But the Bills own four draft choices in the first two rounds. They hold an extra fifth-rounder.

Buffalo, of course, must overhaul its offense. Perhaps that will include replacing offensive coordinator Rick Dennison.

McDermott seemed perturbed about the decision to pass on first-and-goal from Jacksonville's 1-yard line.

Ten Plays that Shaped the Game: Tyrod came up short

Taylor challenged star cornerback Jalen Ramsey.

"Concerning that No. 20 [Ramsey] was out there," said Bills running back LeSean McCoy, "I thought we were going to run it. He is a hell of a player, but we didn't run it."

Kelvin Benjamin was flagged for offensive pass interference, pushing the ball back to the 11 and eventually leading to a Stephen Hauschka field goal instead of a touchdown.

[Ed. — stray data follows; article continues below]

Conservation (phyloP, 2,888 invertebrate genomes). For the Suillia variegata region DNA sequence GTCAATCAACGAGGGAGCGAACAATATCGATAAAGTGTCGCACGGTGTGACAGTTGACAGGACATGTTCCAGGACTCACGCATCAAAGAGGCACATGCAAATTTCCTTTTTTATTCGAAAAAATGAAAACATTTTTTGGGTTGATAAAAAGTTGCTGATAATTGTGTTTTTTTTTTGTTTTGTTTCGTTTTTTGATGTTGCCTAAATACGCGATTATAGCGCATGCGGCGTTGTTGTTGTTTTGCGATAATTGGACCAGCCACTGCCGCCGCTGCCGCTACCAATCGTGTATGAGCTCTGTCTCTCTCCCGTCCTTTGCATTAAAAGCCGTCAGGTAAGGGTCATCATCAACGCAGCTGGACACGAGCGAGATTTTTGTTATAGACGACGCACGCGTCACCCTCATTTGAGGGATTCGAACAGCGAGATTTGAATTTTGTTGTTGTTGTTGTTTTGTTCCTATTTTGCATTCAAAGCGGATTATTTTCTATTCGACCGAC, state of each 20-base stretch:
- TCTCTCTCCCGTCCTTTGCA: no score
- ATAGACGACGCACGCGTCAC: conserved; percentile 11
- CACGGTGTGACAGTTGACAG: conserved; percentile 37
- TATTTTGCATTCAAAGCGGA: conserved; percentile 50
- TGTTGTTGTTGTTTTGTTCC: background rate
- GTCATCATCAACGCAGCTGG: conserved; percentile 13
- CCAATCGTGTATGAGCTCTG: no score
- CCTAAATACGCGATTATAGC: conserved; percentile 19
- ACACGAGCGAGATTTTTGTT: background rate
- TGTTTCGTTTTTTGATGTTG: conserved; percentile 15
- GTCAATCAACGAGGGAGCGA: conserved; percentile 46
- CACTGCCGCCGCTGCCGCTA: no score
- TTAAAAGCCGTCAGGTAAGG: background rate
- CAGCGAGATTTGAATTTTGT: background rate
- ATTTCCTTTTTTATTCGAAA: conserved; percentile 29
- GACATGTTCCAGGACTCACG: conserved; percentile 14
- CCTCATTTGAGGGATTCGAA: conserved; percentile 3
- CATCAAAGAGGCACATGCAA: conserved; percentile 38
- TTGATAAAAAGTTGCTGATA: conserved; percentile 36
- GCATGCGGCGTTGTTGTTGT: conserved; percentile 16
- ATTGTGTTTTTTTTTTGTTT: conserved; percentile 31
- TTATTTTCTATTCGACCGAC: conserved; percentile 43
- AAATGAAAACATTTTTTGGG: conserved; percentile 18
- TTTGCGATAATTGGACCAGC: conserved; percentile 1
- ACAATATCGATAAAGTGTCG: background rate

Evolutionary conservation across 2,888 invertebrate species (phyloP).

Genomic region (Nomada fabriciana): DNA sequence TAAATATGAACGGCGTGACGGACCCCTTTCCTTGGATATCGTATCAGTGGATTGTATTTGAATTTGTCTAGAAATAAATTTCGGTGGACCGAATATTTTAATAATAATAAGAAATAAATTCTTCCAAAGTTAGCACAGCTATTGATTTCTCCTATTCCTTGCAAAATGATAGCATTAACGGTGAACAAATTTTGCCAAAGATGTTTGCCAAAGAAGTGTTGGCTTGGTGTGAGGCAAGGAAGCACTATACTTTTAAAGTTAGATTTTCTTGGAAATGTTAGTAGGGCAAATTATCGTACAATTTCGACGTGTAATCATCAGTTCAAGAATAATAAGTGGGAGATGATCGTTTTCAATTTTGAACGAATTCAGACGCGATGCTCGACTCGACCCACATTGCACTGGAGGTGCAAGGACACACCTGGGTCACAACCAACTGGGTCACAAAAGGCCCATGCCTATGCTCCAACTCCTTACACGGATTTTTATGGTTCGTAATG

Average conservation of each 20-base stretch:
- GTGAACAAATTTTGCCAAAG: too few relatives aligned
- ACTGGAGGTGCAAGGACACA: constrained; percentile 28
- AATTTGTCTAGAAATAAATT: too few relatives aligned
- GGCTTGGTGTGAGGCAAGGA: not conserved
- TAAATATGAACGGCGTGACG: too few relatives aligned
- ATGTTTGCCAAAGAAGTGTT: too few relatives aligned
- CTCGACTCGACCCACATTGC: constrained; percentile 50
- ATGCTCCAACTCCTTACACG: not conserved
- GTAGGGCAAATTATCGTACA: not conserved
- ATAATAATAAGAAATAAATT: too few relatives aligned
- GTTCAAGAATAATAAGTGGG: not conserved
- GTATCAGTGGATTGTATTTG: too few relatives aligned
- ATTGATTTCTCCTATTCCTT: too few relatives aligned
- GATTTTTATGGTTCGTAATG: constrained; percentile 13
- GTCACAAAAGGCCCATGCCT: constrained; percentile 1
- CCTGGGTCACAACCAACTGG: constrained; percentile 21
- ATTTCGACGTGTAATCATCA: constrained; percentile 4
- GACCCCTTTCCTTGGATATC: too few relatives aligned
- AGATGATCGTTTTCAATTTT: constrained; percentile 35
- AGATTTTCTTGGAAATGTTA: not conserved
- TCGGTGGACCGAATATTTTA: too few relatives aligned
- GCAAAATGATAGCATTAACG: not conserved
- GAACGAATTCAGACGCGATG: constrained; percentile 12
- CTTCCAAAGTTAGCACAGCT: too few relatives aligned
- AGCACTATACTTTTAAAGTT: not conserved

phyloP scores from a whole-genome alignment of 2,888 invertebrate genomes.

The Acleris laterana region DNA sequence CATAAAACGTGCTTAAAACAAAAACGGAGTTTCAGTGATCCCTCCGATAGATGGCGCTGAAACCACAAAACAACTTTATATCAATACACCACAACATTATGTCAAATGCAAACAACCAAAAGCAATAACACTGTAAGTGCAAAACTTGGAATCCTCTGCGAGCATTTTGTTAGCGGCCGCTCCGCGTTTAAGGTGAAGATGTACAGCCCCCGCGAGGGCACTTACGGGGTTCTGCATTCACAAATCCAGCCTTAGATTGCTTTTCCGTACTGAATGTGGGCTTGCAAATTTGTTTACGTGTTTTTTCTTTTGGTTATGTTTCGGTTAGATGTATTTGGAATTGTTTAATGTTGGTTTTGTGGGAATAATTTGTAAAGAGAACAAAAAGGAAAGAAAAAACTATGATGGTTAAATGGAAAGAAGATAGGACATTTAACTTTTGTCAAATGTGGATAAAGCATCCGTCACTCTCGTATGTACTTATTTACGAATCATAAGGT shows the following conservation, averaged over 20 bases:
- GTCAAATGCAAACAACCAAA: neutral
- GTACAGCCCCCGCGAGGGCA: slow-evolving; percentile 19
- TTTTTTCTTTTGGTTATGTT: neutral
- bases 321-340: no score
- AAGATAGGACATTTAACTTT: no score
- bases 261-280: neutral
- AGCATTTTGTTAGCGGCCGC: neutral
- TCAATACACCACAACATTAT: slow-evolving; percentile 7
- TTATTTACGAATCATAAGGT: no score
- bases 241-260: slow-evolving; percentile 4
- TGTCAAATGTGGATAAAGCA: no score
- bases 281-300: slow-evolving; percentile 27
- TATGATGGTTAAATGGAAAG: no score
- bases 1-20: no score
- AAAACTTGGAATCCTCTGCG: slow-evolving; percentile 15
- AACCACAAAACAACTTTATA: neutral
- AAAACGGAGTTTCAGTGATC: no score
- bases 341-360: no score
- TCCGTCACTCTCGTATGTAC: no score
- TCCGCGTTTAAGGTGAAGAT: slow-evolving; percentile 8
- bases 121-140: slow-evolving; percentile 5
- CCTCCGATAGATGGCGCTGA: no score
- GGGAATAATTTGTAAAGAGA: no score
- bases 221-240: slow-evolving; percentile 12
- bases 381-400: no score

"There's some calls we want back," McDermott said. "That's probably one of them."

Taylor may have played his last game for Buffalo. Wobbled when his head bounced off the ground, he was escorted to the locker room with 1:17 left in the game.

Buffalo also must upgrade at receiver and will scrutinize the right side of the offensive line.

But McDermott's defense, piloted by coordinator Leslie Frazier, is a run stuffer and perhaps a linebacker away from being special.

The Bills strategized sufficiently enough Sunday to overcome their chief shortcoming, the NFL's fourth-worst run defense.